NATO, Russia and the Ukraine Issue
Updated: May 31, 2022
Richard Sandbrook is professor emeritus of Political Science at the University of Toronto and President of Science for Peace.
President Putin is responding to Ukraine just as President Biden would under similar circumstances. NATO needs to find a face-saving formula expressing the reality that Ukraine will not be joining NATO, thereby avoiding a devastating war.
In the 19th century and today great powers have spheres of influence. Russia no more “deserves” or “has a right to” a sphere of influence than the United States does in Latin America or China does (or aspires to) in countries on its borders and further afield.
In the 1990s NATO could have reconciled with Russia by admitting it to NATO. But alliances need an enemy: Russia was cast in that role. Allowing former republics of the Soviet Union to join NATO was a provocation as well as an abrogation of promises made after the dissolution of the Soviet Union. NATO and the United States blundered badly.
The extent of this provocation can be illustrated by conjuring a simple scenario. How would the US react if a Russian-centred alliance found a new Mexican government, having ousted a pro-American administration, interested in joining the Russian alliance? The US government would react in the same way that Putin is acting vis-à-vis Ukraine. Latin America is regarded as within the US sphere of influence. The Monroe Doctrine – which has never been disavowed — asserts this relationship.
Geopolitics still rules. NATO overextended itself and must now withdraw. As tensions in relations between Russia and NATO over Ukraine are rising precipitously, with potential for a major military flare-up that could have devastating consequences, Science for Peace appeals to the Trudeau government to show political maturity, vision and responsibility by taking immediate steps to de-escalate the crisis.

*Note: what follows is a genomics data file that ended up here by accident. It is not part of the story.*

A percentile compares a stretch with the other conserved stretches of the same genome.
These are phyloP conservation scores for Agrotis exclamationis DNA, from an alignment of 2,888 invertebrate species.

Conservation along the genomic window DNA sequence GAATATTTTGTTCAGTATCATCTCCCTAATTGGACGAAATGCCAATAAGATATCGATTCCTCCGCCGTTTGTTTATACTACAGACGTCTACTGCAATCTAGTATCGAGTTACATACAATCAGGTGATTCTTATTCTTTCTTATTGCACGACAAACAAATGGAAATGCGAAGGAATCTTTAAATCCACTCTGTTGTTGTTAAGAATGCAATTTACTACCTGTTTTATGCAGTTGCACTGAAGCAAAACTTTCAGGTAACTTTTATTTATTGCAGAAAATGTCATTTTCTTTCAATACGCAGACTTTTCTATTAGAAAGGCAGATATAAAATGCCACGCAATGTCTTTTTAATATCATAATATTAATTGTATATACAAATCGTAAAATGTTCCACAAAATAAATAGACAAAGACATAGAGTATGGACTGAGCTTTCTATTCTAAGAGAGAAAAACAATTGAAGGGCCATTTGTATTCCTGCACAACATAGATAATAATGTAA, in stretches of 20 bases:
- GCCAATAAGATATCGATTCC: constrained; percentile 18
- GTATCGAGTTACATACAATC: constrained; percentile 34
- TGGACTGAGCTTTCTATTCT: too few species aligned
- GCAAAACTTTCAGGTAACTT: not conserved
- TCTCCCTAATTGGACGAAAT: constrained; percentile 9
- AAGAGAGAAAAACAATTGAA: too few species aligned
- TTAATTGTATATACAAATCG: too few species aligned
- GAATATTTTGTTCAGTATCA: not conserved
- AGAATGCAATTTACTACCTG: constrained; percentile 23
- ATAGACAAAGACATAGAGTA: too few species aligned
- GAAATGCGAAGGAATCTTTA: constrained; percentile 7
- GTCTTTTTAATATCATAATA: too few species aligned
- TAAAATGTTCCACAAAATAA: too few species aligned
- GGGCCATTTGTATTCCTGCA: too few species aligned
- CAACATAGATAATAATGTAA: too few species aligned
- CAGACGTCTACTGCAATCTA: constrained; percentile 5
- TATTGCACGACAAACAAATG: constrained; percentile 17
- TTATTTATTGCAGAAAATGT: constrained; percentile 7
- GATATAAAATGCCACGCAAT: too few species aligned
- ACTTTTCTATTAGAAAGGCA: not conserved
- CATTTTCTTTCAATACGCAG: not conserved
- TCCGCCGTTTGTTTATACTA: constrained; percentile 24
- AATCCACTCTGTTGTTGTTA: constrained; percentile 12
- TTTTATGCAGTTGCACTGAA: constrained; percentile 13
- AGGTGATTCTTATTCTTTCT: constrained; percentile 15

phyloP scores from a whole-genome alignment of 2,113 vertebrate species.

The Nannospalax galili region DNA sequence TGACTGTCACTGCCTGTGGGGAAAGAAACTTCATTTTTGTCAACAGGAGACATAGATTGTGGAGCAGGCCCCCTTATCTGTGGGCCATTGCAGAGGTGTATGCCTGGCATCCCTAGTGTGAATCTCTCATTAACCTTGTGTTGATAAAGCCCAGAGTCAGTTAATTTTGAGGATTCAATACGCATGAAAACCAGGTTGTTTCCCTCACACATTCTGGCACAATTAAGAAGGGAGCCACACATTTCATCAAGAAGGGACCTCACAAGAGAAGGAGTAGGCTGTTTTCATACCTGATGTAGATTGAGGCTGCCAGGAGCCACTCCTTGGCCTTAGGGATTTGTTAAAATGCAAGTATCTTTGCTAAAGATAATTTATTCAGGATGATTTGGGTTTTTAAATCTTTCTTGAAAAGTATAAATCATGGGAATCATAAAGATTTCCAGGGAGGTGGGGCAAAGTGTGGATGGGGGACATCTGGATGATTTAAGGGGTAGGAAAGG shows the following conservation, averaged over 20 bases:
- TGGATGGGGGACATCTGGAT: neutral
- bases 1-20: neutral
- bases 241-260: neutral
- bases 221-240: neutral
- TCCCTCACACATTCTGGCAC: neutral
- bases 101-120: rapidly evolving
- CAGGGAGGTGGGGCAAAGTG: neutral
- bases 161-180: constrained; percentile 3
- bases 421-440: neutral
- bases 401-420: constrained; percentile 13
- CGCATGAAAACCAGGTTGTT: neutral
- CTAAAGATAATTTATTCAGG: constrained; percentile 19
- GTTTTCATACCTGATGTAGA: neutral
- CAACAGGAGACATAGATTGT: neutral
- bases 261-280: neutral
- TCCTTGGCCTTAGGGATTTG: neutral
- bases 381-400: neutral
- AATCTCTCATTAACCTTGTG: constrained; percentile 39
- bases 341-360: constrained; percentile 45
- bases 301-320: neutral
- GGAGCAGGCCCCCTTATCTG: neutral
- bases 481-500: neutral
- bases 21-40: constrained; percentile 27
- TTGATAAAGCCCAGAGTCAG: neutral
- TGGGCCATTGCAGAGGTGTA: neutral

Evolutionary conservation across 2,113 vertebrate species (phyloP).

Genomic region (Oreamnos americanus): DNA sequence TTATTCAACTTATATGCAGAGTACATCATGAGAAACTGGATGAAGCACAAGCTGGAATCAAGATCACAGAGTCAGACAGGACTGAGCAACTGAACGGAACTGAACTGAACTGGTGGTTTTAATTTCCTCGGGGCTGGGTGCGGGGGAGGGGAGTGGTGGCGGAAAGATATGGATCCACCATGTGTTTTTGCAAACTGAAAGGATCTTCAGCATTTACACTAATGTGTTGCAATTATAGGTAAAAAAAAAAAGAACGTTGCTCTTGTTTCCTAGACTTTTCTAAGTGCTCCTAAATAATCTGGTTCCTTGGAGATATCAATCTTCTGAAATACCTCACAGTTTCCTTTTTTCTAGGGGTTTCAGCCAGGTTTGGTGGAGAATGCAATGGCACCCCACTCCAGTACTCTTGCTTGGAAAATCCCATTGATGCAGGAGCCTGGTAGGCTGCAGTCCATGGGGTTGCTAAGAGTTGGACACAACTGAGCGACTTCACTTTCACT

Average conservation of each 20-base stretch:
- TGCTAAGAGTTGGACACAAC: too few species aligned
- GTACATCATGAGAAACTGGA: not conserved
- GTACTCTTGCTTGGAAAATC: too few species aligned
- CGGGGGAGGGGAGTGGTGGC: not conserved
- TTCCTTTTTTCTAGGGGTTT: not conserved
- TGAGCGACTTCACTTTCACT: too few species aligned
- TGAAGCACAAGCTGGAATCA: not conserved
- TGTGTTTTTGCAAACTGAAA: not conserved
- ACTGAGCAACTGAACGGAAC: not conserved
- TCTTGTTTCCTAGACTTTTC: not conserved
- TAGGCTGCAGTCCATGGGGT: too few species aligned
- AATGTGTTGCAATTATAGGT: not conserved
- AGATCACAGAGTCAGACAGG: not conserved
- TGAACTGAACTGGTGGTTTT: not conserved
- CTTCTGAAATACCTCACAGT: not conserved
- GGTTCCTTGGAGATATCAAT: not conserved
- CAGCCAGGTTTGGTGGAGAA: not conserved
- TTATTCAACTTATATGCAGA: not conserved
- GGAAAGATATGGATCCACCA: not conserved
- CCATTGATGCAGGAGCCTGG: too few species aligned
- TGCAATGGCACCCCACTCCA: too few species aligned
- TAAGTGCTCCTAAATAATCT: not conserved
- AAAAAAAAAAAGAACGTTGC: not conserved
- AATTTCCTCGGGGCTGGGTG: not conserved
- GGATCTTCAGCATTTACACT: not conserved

We stress the relevance of the United Nations’ Charter, which in Articles 1 and 2 affirms the need “to maintain international peace and security, and to that end: to take effective collective measures for the prevention and removal of threats to the peace” and emphasizes Member States’ obligation “to develop friendly relations among nations based on respect for the principles of equal rights…”
We therefore call on the Trudeau government to stop arming Ukraine and engaging irresponsibly in Operation Unifier and Operation Reassurance and to withdraw from any efforts under the aegis of NATO that may lead to military collision between Russia and Ukraine. Canada must stop meandering into this explosive and complex crisis.
The Trudeau government must instead work within NATO to promote restraint and a settlement through peaceful means. Eventually, Canada should withdraw from this nuclear-armed alliance, which long ago lost its raison d’être. And let’s get back to solving the real problems of our age: negotiating nuclear disarmament, dealing with global warming, and addressing the absurd levels of inequality at a national and global level.